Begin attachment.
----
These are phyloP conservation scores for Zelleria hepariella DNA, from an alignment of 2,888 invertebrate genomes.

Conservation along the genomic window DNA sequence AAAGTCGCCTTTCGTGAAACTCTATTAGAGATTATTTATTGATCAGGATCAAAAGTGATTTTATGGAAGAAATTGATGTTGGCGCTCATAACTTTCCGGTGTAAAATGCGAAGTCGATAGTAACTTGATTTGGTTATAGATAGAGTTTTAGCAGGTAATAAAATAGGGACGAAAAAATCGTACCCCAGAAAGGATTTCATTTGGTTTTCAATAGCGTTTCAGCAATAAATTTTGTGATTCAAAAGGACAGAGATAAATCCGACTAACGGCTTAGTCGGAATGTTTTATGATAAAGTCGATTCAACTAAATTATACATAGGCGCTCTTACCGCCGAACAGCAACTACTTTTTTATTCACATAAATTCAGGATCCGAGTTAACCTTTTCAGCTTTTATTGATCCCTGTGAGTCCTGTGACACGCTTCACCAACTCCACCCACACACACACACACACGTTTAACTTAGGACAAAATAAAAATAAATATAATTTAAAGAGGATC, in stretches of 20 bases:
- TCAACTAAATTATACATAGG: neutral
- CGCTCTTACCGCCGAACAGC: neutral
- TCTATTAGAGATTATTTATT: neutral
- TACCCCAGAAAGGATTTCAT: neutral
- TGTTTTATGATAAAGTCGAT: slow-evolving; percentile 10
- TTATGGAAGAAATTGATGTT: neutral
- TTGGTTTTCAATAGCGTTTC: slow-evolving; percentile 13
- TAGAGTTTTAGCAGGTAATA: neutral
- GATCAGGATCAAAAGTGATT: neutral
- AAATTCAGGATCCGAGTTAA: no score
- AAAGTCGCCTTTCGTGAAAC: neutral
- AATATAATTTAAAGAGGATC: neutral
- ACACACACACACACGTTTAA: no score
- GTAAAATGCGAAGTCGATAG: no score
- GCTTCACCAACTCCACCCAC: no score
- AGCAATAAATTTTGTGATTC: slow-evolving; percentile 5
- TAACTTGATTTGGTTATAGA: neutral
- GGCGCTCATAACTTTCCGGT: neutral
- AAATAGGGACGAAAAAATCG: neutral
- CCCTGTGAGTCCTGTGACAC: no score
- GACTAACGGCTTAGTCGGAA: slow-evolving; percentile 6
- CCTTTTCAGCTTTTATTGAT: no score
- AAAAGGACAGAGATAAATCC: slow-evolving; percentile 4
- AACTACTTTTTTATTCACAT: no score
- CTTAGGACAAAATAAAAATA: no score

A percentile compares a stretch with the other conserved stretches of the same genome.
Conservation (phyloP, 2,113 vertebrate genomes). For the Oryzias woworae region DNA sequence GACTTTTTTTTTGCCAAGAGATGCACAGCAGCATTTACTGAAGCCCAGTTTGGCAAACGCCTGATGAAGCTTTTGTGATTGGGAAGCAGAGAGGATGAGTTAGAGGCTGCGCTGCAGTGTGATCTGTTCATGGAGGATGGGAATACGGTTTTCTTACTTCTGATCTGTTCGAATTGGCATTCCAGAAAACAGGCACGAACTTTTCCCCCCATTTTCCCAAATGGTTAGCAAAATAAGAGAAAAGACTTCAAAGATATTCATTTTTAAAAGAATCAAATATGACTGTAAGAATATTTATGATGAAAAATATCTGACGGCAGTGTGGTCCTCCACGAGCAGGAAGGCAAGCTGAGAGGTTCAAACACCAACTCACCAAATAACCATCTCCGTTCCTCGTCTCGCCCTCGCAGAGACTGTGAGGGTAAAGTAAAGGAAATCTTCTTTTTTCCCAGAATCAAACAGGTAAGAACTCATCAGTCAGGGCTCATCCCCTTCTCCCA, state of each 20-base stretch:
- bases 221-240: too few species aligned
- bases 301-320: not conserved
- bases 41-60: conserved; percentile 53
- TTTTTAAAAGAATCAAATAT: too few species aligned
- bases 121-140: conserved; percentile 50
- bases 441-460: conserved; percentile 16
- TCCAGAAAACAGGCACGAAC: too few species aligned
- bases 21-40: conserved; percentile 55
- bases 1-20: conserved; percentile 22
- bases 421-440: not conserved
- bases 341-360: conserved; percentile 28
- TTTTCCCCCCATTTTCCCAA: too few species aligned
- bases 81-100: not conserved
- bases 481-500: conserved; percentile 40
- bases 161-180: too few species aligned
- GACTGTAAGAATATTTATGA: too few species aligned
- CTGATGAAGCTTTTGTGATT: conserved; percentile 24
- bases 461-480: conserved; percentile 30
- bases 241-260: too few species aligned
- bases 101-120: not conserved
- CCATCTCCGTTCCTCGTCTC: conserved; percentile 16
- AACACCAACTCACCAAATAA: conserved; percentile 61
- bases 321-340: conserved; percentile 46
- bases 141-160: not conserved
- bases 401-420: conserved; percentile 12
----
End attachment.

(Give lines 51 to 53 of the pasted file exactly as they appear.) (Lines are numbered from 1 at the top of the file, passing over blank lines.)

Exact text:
- AACACCAACTCACCAAATAA: conserved; percentile 61
- bases 321-340: conserved; percentile 46
- bases 141-160: not conserved